Perrin’s hands tightened on the soft wool blankets covering him. Gaul would not be caught by surprise, or Jondyn, not even by Aiel. They were still hunting, and that meant Faile was alive. They would have been back long since if they had found her body. He had to believe that. He lifted one of the blue blankets a trifle. Beneath them, he was bare. “Is there an explanation for this?”

Her voice did not change, but caution shimmered in her scent. “You and your armsman might have frozen to death if I hadn’t gone looking for you when Nurelle returned with news of my scouts. No one else had the nerve to disturb you; apparently you snarled like a wolf at everyone who did. When I found you, you were so numb you couldn’t hear anyone speak to you, and the other man was ready to fall on his face. Your woman Lini kept him — all he needed was hot soup and blankets — but I had you carried here. You might have lost some toes at best without Annoura. She . . . She seemed afraid you might die even after she Healed you. You slept like a man already dead. She said you almost felt like someone who had lost his soul, cold no matter how many blankets were piled on you. I felt it, as well, when I touched you.”

Too much explanation, and not enough. Anger flared, a distant anger, but he hammered it down. Faile was always jealous when he raised his voice to Berelain. The woman would get no shouts from him. “Grady or Neald could have done whatever was necessary,” he said in a flat voice. “Even Seonid and Masuri were closer.”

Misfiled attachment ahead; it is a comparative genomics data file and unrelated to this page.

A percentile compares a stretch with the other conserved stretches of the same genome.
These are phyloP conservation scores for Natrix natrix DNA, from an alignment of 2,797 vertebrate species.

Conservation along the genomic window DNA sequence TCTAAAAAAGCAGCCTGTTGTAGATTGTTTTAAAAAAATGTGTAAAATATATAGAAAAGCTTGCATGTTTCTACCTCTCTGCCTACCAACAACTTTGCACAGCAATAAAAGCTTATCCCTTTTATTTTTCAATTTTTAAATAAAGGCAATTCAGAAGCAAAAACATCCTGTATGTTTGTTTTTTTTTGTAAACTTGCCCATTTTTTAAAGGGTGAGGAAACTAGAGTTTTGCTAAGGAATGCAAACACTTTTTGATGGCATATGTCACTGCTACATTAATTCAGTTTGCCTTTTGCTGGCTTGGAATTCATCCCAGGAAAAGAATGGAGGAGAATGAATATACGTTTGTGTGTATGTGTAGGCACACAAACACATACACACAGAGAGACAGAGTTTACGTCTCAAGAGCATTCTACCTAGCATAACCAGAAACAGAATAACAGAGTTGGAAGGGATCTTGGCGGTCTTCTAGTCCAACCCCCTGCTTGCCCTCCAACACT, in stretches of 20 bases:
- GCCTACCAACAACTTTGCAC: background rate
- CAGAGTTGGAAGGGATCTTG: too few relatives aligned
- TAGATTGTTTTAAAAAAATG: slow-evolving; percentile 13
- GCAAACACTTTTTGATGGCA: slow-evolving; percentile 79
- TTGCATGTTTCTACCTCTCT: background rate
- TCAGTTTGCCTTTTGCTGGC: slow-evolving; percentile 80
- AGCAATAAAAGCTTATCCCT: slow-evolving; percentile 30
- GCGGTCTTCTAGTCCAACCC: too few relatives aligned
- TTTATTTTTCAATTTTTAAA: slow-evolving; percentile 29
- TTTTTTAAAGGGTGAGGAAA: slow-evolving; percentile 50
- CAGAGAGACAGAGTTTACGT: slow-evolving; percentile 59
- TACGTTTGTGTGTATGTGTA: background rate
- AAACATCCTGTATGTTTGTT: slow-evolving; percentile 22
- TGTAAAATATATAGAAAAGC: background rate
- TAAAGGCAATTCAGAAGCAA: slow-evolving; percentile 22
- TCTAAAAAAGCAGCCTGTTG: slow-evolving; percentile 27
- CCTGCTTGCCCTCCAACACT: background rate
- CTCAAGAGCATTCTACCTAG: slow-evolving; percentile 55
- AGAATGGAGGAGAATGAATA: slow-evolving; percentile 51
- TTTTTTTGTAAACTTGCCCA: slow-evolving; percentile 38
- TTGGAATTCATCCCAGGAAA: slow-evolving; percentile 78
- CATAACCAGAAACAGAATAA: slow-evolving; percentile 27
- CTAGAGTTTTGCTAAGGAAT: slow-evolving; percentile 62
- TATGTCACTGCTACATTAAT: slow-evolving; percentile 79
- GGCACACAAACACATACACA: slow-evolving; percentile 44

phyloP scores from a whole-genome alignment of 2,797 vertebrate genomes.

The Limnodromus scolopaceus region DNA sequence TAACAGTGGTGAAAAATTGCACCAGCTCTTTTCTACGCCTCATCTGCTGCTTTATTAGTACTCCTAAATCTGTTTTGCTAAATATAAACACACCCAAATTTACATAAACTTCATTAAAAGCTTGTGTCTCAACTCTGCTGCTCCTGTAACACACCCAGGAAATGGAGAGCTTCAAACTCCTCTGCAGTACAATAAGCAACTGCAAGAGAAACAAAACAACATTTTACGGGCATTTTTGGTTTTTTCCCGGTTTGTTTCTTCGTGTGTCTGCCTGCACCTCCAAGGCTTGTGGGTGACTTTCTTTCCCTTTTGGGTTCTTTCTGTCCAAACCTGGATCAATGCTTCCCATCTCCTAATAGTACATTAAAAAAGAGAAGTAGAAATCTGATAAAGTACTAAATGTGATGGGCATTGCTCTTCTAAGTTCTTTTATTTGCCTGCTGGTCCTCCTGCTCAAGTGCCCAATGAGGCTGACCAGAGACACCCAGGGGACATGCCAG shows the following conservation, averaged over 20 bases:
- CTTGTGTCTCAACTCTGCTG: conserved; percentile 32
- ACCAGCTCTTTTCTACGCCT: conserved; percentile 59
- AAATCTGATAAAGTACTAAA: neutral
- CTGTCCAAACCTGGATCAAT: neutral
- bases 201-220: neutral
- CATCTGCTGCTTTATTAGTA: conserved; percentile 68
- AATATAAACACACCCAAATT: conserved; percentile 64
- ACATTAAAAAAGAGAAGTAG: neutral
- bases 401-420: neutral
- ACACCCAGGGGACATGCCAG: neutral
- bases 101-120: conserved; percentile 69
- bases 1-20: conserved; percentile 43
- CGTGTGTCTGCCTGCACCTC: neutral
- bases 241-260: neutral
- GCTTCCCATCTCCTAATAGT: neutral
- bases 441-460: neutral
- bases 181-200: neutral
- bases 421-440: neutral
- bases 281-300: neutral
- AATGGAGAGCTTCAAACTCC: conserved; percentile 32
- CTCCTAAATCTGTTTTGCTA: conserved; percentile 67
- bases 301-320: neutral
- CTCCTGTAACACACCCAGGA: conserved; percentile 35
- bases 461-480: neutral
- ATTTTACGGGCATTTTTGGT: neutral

“My own advisor came to mind first. I never thought of the others till I was almost back here. Anyway, does it matter who did the Healing?”

So plausible. And if he asked why the First of Mayene herself was watching over him in a half-dark tent instead of her serving women, or some of her soldiers, or even Annoura, she would have another plausible answer. He did not want to hear it.

“Where are my clothes?” he asked, propping himself up on his elbows. His voice still had no expression.

A single candle on a small table beside Berelain’s chair gave the only real light in the tent, but it was more than enough for his eyes, even grainy with tiredness as they were. She was garbed demurely enough, in a dark green riding dress with a high neck that nestled her chin in a thick ruff of lace. Putting demure on Berelain was like putting a sheepskin on a ridgecat. Her face was faintly shadowed, beautiful and untrustworthy. She would do what she promised, but like an Aes Sedai, for her own reasons, and the things she had made no promises about could stab you in the back.

“On the chest over there,” she said, gesturing with a graceful hand nearly hidden in pale lace. “I had Rosene and Nana clean them, but you need rest and food more than clothing. And before we get to food, and business, I want you to know that no one hopes Faile is alive more than I.” Her expression was so open and honest, he could have believed her had she been anyone else. She even managed to smell honest!

“I need my clothes now.” He twisted around to sit up on the side of the bed with the blankets pulled across his legs. The clothes he had been wearing lay neatly folded on a banded travel chest that was carved and gilded within an inch of its life. His fur-lined cloak was draped across one end of the chest, and his axe leaned next to his boots on the brightly flowered carpets layered for a floor. Light, he was tired. He did not know how long he had been in the Wolf Dream, but awake there was awake, as far as your body was concerned. His stomach rumbled loudl